What Is Hepatitis C And How Is It Treated?
Most of us remember getting hepatitis vaccines at some point in our lives, but you may be surprised to learn that there is no vaccination against the infectious disease known as hepatitis C. While hep C can certainly lead to a host of dangerous symptoms and serious conditions, it is often treatable when diagnosed early. In fact, many patients with hepatitis C can actually be cured. To find out more about hepatitis C, including how you know if you have it and what your treatment options are, use this helpful information from the knowledgeable infectious disease management providers at Health Services of North Texas (HSNT), with locations conveniently located across Denton and Collin counties.
What is Hepatitis C?
Hepatitis C is a liver infection that, if left untreated, can lead to serious liver damage, cancer, and even death. Hep C is technically caused by exposure to the hepatitis C virus (HCV), which can be difficult to self-diagnose due to its often mild symptoms or an absence of symptoms altogether. However, diagnosis and management of HCV are critical since it develops into hepatitis C and begins to attack the liver, causing cirrhosis, liver cancer, and other conditions.
What causes hepatitis C?
While hepatitis C is caused specifically by exposure to HCV, there are a number of possible exposure methods involving the blood of an infected person coming into contact with your own blood or certain body fluids. Some of the most common ways to get hepatitis C include:
- Being born to a mother with hep C
- Sharing needles with an infected person during drug use
- Having unprotected sex with an infected person, particularly if you have HIV, AIDS, or an STD
- Inadvertently being stuck with an infected needle (accident at work, for example)
What’s the difference between chronic hepatitis C and regular hepatitis C?
Hepatitis C is always caused by the hepatitis C virus, but when making an infectious disease management plan, patients are classified by their hep C status:
- Acute hepatitis C: Believe it or not, acute hepatitis C may actually clear on its own in some cases. Acute hep C typically develops about 2 – 4 months after exposure to HCV and lasts for about six months. If acute hep C does not go away, the classification changes to chronic hepatitis C. Even if you are experiencing only subtle symptoms from acute hep C, the risk of liver damage in the future is still present.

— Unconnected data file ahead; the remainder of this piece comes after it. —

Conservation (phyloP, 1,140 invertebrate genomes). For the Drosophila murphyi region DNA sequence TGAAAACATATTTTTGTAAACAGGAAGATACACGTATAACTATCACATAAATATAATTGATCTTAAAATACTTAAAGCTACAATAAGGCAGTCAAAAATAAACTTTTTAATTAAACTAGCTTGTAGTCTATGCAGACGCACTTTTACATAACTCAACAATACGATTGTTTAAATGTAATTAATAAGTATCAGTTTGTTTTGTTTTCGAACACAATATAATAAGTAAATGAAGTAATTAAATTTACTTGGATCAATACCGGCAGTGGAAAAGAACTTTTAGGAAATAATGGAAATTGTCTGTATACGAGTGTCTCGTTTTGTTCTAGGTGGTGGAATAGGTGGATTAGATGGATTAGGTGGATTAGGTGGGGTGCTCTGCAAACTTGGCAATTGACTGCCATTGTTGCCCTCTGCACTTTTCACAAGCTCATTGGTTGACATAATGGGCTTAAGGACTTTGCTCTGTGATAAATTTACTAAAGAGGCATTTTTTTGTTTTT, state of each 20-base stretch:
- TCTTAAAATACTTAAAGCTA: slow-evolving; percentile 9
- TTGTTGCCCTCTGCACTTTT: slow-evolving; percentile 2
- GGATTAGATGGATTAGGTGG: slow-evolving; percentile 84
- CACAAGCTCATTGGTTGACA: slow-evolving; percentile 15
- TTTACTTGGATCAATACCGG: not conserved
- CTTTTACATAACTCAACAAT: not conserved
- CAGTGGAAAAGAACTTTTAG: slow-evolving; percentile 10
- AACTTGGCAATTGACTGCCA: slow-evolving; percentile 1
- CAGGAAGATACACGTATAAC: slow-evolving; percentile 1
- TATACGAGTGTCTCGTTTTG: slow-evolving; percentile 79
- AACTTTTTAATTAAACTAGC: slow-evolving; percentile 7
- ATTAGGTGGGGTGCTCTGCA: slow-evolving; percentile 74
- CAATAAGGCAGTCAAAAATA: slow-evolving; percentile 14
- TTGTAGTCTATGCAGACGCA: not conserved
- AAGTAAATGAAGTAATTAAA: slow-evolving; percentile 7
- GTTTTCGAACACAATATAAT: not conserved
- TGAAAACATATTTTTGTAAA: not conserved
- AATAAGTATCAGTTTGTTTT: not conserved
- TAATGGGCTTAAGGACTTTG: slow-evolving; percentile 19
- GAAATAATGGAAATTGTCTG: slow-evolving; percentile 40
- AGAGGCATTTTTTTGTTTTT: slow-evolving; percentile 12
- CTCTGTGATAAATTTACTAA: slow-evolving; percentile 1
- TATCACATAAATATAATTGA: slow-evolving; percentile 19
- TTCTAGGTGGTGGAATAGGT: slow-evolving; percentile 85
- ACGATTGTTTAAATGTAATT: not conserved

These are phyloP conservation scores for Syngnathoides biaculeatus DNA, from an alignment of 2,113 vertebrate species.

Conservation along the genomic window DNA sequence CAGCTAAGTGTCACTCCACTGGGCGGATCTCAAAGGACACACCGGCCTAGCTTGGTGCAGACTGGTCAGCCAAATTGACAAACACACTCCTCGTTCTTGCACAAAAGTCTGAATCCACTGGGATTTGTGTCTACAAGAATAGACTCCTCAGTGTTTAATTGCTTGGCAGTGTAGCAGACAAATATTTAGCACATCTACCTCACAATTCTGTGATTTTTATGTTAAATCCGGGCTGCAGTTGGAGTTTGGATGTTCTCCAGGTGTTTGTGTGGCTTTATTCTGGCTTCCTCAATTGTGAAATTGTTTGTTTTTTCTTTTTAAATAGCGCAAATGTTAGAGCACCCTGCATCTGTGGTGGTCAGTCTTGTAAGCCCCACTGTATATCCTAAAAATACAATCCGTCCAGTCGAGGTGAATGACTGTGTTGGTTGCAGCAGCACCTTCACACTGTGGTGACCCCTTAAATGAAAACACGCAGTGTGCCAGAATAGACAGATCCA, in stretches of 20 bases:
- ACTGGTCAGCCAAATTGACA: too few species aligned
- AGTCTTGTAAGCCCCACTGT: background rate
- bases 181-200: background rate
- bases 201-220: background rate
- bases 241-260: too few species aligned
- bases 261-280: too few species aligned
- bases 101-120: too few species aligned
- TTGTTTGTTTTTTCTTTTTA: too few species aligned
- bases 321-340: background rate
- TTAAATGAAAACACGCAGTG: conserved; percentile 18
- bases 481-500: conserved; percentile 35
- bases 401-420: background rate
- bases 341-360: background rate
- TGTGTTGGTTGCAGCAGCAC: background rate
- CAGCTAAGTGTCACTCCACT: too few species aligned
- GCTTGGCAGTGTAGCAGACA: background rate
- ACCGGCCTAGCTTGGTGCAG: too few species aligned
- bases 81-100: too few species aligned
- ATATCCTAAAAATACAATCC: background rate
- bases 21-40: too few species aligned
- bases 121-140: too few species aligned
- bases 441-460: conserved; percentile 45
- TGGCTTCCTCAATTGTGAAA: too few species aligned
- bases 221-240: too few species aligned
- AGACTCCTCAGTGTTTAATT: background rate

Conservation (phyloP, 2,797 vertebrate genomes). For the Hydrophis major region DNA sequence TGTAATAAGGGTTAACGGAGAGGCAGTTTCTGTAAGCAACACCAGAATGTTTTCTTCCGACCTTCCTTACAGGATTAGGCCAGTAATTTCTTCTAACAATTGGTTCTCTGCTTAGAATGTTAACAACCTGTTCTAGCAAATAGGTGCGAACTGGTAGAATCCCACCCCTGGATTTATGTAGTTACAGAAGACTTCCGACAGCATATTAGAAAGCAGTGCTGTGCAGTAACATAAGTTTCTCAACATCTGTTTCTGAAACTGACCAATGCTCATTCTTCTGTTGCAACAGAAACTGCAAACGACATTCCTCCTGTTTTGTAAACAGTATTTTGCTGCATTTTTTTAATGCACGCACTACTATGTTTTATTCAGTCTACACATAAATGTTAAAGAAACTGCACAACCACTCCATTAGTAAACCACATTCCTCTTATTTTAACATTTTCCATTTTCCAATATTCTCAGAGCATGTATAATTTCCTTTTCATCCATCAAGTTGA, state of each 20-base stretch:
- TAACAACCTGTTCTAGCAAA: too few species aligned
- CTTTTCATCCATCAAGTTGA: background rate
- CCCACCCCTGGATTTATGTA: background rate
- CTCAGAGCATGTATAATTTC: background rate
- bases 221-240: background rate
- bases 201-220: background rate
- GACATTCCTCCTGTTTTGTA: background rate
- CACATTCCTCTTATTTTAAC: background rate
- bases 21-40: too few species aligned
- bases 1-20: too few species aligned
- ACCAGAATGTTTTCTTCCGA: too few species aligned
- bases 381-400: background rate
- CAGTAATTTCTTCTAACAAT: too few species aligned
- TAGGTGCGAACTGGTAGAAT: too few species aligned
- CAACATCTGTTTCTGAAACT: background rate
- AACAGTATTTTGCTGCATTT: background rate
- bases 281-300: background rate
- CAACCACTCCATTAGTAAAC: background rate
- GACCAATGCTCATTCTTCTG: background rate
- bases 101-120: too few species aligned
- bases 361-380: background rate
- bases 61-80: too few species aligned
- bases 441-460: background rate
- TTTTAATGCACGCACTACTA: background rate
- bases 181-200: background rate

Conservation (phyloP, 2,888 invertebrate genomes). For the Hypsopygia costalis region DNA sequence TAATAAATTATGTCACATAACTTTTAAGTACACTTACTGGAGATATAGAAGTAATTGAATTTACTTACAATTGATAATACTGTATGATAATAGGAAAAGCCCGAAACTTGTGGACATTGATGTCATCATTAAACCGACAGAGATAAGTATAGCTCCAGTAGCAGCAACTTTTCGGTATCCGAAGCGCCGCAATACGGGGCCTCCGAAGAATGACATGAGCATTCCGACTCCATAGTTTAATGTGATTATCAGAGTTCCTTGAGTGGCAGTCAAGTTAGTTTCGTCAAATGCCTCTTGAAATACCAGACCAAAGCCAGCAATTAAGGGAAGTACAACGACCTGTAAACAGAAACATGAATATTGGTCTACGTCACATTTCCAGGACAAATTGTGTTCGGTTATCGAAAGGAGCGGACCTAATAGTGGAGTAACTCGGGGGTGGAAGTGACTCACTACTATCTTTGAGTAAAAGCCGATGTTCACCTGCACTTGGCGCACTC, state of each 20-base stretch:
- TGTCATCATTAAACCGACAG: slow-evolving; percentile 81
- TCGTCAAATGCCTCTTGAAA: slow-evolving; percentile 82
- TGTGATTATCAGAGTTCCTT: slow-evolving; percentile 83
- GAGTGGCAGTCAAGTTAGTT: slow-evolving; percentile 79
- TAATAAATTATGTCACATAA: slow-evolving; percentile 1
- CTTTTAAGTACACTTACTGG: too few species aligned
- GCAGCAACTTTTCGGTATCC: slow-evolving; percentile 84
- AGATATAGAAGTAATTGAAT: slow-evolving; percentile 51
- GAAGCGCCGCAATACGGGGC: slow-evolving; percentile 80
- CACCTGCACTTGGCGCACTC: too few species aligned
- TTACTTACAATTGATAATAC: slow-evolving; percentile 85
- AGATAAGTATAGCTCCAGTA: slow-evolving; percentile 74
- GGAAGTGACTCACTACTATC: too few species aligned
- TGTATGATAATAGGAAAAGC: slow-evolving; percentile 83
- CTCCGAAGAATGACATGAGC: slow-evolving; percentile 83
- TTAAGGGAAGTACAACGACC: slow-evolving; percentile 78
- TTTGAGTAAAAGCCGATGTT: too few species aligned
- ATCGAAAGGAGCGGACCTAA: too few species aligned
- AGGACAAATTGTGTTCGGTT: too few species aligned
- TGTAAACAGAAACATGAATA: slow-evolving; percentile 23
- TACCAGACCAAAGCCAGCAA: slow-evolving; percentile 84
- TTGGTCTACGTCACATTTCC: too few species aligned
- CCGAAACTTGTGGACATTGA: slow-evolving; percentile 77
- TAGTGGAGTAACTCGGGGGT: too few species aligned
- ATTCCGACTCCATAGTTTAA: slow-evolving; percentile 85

- Chronic hepatitis C: If acute hepatitis C lasts for longer than six months, it becomes chronic hepatitis C, which is a long-term viral infection. This can certainly seem frightening or overwhelming, but even chronic hep C can be cured with appropriate disease management.
For patients who have been recently diagnosed with hep C or are living with chronic hepatitis C, the team of HSNT providers offer valuable resources for understanding the next steps in your care, management, and treatment.
What are the signs and symptoms of hepatitis C?
Men and women should be aware that hepatitis C symptoms can be subtle, vague, absent, or mimic the symptoms of other conditions. For this reason, it is essential that you seek evaluation and diagnosis from a professional medical provider if you suspect that you may have been exposed to hep C and/or are experiencing any of the following signs and symptoms:
- Abdominal pain (upper right)
- Nausea or vomiting
- Jaundice (yellowing in the eyes and skin)
- Chronic itching or skin rash
- Confusion, slurred speech, or other cognitive impairment
- Bloated or fluid-filled abdomen
- Weight loss
- Decreased appetite
- Easy bleeding
- Easy bruising
- Dark urine
- Light-colored bowel movements
- Lower extremity swelling
- Spider veins
- Low platelet count on labs
How is hepatitis C treated?
The compassionate teams at our North Texas locations, including Denton and Plano, are committed to providing the most advanced, effective, and personalized level of care for patients living with acute or chronic hepatitis C. There are a variety of disease management tactics and treatment options, many of which include powerful medications that, in some cases, can lead to a cure. During your consultation at HSNT, your provider will thoroughly evaluate your case status to help determine the most appropriate treatment strategy for you, which may also include testing, counseling, and more. We are also proud to offer care options on a sliding scale for uninsured patients and accept most major insurance plans, including Medicaid and Medicare.
Protect your health and prevent liver damage with hep C treatment in North Texas
Hepatitis C poses an incredible risk to your short-term health, long-term health, and, ultimately, your life. Don’t delay when seeking advice or treatment for hep C. Whether you are newly diagnosed with acute hepatitis C or are living with chronic hep c, there is hope and help. Call your convenient Health Services of North Texas location in Denton or Plano to schedule an appointment today, and take charge of your health and future with hep c management.